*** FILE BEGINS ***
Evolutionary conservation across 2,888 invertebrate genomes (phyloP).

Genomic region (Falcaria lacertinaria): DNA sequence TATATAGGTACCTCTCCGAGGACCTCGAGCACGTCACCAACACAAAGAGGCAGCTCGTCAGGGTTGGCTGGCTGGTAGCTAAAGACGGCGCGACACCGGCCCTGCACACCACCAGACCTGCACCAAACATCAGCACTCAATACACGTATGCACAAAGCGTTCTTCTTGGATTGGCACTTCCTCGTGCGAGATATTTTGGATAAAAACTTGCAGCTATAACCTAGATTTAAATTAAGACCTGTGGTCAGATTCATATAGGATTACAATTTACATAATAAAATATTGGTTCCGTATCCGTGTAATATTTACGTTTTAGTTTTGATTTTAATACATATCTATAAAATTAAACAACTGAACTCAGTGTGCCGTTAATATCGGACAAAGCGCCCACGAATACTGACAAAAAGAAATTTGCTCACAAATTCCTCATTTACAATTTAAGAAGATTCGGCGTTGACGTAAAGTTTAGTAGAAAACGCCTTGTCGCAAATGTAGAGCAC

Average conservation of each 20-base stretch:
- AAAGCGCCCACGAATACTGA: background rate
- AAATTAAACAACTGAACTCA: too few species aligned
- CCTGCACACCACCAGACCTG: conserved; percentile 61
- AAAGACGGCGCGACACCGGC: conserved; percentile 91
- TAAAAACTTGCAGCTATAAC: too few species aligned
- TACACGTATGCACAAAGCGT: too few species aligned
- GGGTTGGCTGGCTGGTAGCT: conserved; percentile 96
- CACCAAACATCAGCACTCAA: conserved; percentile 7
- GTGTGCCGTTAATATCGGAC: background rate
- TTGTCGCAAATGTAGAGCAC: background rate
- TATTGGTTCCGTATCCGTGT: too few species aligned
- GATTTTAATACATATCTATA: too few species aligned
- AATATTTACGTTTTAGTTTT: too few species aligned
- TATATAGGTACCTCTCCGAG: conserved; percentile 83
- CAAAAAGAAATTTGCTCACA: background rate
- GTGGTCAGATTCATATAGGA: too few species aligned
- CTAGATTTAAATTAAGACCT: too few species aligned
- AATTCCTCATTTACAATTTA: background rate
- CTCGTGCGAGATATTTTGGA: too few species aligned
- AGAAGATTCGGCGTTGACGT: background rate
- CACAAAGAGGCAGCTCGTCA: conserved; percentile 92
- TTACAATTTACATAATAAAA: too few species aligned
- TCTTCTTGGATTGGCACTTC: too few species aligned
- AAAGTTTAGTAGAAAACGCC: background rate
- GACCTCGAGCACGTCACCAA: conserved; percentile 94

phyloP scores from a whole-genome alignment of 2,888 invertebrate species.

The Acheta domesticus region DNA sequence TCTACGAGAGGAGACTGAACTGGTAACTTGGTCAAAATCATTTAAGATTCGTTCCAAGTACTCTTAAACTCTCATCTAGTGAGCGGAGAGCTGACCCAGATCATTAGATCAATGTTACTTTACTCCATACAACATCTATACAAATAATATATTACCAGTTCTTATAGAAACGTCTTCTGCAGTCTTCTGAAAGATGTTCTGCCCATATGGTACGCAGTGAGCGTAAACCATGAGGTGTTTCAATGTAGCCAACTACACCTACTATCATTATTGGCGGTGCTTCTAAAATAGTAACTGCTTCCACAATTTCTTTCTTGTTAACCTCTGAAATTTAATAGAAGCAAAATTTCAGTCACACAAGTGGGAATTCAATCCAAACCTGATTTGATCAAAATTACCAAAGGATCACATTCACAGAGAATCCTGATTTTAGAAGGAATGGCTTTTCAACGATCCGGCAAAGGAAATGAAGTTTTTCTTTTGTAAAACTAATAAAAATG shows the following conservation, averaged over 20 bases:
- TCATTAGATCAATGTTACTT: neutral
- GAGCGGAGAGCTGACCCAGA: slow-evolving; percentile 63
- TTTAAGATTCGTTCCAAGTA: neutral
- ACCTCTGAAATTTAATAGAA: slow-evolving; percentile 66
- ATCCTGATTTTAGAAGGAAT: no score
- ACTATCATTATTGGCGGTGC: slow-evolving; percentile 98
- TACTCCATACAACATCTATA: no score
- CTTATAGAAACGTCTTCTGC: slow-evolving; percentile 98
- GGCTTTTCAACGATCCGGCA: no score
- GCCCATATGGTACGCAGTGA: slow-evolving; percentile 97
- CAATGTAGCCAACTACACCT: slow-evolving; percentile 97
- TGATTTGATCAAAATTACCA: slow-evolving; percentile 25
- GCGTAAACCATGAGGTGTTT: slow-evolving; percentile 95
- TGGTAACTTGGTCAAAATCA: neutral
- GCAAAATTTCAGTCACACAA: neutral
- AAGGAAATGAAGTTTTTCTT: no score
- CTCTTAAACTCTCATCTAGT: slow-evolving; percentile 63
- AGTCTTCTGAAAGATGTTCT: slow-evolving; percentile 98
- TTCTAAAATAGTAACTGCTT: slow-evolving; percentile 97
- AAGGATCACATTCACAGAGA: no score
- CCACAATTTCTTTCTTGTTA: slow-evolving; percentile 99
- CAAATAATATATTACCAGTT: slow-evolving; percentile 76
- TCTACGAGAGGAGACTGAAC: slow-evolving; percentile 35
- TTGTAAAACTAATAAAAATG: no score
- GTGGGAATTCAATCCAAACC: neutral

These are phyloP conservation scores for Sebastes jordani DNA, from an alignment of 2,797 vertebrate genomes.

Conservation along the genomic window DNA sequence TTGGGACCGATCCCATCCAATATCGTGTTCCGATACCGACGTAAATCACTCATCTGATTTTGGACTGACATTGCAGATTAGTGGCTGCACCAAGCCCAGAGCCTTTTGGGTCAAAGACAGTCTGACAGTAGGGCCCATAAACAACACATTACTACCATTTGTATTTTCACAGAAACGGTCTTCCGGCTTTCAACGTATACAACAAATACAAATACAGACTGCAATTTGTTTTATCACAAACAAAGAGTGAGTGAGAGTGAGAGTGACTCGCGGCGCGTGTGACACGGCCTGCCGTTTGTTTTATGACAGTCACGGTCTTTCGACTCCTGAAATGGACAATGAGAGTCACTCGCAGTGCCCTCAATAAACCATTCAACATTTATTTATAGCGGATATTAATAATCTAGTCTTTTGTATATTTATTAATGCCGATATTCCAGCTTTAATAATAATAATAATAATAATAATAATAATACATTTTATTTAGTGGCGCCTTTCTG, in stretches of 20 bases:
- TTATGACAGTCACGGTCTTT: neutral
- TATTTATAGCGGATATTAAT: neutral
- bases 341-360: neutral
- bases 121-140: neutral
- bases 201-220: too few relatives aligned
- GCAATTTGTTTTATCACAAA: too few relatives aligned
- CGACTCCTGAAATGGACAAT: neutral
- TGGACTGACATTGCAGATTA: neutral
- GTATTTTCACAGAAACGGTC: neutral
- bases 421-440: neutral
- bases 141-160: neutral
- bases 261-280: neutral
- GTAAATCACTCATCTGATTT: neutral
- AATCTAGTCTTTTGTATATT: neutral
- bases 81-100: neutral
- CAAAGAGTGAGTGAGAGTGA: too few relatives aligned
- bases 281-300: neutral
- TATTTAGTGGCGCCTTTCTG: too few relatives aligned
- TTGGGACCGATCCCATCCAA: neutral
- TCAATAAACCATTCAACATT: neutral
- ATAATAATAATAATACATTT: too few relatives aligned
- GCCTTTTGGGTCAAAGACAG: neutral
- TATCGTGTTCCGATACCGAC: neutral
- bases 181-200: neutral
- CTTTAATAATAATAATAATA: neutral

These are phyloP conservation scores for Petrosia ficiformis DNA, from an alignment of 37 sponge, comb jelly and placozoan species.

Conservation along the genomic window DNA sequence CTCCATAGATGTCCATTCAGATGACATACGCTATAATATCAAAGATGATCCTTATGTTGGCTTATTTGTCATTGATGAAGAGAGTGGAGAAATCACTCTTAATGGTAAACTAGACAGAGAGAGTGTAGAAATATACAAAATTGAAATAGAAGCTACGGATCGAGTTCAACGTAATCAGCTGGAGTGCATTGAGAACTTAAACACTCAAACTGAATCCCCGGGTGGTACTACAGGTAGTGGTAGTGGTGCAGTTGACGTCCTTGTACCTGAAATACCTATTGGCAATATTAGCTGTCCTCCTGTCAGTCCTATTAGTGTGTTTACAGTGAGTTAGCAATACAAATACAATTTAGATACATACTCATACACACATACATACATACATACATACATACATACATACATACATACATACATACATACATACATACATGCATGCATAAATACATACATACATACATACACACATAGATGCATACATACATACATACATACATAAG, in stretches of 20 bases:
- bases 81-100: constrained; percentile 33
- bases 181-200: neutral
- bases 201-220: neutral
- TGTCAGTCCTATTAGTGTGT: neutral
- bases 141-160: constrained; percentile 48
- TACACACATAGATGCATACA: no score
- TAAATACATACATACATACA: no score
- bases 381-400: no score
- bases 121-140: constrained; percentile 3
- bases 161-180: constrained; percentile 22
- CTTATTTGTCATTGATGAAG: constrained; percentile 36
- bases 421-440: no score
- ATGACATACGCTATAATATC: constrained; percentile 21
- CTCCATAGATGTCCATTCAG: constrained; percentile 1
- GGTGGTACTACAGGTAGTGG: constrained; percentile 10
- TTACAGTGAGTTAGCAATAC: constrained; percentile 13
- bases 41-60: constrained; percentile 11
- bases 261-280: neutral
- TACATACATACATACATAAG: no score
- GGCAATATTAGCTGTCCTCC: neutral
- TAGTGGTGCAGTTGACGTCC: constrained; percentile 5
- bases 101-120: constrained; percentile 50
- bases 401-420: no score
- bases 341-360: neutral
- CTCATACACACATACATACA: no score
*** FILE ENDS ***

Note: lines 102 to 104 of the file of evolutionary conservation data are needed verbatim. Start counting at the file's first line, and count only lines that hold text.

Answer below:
- bases 261-280: neutral
- TACATACATACATACATAAG: no score
- GGCAATATTAGCTGTCCTCC: neutral